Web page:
Thursday, October 12, 2006

Santa Fe

"Newsies" is one of my all-time favorite movies. In the film, a young Christian Bale plays Jack Kelly, leader of a group of New York City newsboys in 1899. When Joseph Pulitzer and William Randolph Hearst raise the distribution price one-tenth of a cent per paper, the newsboys organize a strike.

The resulting tale is chock full of spirit and bravery and singing-dancing boys. Jack, who goes by "Cowboy," tells everyone his parents are out West, building a home for him, when really he is an orphan. In a particularly gripping scene (aren't they all when people burst spontaneously into song?), Jack sings of the home he dreams of:

Santa Fe,
Are you there?
Do you swear you won't forget me?
If I found you would you let me come and stay?
I ain't gettin' any younger.
And before my dyin' day.
I want space, not just air.
Let 'em laugh in my face, I don't care.
Save a place. I'll be there.
In Santa Fe.

That song has been running through my mind incessantly since I arrived at the Glorieta Writers Conference yesterday. As you may have guessed, Glorieta is located near Santa Fe.

Tonight a group of us went into town and ate at the chic Coyote Cafe, which serves authentic Southwestern cuisine. (And where, I now realize, they have a celebrity chef.) The food was incredible (I had Salmon with a fancy salsa), and the company was even better. (Editors have very strange conversations involving semi-colons and modifiers.)

As I walked the streets of Santa Fe, gazing at the distinctive adobe buildings, I understood the attraction for a cowboy spirit like Jack Kelly. In fact, I really wanted to spontaneously burst into song. Instead, I asked the woman walking next to me if she had seen "Newsies." She hadn't. How I wish one of my fanatical sisters could have been walking next to me. Never mind. I had arrived.

I want space, not just air. Let 'em laugh in my face, I don't care. Save a place. I'll be there — in Santa Fe.

P.S. I intended to write a blog about the conference but got a little distracted by my Christian Bale moment. I'll bring you more on Glorieta soon.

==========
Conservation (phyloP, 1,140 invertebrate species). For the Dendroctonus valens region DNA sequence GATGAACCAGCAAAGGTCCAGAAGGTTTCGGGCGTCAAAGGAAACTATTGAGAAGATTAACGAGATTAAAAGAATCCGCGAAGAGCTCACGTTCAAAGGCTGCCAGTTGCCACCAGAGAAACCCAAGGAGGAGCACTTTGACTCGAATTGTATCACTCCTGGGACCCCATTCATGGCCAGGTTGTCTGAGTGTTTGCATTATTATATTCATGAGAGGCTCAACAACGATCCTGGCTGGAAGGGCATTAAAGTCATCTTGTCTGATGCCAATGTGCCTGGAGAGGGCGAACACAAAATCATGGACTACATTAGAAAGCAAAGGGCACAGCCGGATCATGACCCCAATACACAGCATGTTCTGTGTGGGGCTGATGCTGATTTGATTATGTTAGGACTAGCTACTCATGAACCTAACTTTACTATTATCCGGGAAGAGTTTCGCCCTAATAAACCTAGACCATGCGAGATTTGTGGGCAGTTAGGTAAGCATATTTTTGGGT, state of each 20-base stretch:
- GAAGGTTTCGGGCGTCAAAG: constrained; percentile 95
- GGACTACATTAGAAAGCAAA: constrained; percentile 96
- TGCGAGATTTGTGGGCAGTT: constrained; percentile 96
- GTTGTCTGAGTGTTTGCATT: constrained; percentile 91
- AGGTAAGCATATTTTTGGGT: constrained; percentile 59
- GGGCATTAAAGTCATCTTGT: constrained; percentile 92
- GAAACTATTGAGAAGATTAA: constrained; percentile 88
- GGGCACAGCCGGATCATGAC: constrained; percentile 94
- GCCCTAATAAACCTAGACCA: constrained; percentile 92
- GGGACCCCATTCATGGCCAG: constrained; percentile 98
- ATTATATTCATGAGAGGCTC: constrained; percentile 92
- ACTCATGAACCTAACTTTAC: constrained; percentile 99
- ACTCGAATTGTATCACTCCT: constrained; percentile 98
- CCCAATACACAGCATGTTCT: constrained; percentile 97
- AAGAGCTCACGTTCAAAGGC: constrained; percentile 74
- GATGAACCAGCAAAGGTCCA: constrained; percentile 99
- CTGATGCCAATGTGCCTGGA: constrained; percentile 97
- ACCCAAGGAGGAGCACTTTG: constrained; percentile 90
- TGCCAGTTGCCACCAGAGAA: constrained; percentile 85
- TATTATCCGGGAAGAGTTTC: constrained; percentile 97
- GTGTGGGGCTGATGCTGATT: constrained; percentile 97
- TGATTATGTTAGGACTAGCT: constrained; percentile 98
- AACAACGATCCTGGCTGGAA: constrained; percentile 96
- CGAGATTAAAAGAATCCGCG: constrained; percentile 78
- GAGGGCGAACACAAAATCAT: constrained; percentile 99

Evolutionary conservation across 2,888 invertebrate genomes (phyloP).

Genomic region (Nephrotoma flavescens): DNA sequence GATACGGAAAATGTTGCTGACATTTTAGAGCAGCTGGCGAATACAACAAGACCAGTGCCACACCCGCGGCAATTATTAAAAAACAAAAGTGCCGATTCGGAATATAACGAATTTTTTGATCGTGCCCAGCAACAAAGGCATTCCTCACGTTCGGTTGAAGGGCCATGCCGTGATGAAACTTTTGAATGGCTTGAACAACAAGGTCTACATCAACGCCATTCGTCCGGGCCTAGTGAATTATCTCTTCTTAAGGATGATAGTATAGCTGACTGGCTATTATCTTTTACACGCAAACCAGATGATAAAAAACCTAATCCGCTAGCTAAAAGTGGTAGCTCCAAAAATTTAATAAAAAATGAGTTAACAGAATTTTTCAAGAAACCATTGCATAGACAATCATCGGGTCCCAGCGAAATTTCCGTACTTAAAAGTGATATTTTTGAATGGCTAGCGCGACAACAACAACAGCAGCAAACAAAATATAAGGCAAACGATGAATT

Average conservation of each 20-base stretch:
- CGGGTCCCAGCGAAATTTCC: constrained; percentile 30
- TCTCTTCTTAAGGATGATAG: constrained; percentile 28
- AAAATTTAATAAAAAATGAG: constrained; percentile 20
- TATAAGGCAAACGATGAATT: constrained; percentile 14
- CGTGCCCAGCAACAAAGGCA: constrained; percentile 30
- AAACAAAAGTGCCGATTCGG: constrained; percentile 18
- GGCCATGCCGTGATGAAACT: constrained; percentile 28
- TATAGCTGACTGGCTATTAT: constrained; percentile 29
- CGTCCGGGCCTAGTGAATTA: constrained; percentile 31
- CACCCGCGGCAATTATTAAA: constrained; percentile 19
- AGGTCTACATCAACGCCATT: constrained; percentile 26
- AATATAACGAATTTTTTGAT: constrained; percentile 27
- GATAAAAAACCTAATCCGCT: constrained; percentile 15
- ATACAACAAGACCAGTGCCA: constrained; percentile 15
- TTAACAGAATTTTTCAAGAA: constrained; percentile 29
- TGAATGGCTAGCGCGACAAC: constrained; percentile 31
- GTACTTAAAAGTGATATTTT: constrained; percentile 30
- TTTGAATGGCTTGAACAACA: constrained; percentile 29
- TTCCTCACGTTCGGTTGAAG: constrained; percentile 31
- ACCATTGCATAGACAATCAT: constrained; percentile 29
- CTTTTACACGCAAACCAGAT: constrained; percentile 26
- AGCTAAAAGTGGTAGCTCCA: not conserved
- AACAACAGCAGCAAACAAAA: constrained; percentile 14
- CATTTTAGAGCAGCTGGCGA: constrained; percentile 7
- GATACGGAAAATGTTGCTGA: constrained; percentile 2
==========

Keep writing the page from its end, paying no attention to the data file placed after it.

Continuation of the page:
Tuesday, October 10, 2006


I haven't posted a picture of my nephew, Ben, for a while. This is awfully cute, don't you think?

Monday, October 09, 2006

From Mecca to Calvary

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In his article, "From Mecca to Calvary," Thabiti M. Anyabwile recounts his spiritual journey from nominal Christianity to zealous Islam to agnosticism and back to the Cross. I highly recommend the whole article, but I found this portion of Thabiti's story particularly compelling. Speaking of a life devoted to Islam, he writes:

This was my life for the remainder of undergraduate school and a year or so after graduation. But gradually, almost imperceptibly at first, I noticed that I was growing more and more hollow. Cold really. The zeal once fueled by anger began to wane. Once I adjusted to all the rituals and outward observances of Islam, I then grew more aware of my interior life.

Awareness of the emptiness of my own heart grew crystal clear for me after a water cooler conversation with some co-workers.

We were engrossed in a conversation about people we admired and respected. Folks were listing the usual suspects: mothers, fathers, great leaders and so on. But surprisingly, one of my co-workers said, with all seriousness, "I can't think of a more righteous person than Thabiti." I tried to pooh-pooh her statement with some light, dismissive response of my own. But she countered, "I'm dead serious. Of all the men I know, you are easily the most righteous. You don't curse. You don't drink. You treat your wife so well." And on she went.

While she was correct in her observations — I didn't curse or drink any more, and I tried to treat my wife Kristie well — her conclusion was extremely flawed. What she observed was outward behavior; what she couldn't see was my heart. But I could, and the thing was as brittle, dry and empty as it could be. The label "righteous" fell into all of that deep emptiness, rattling occasionally as it plummeted and banged against the hull of my heart. One thing I knew: I was not righteous, not in any essential sense.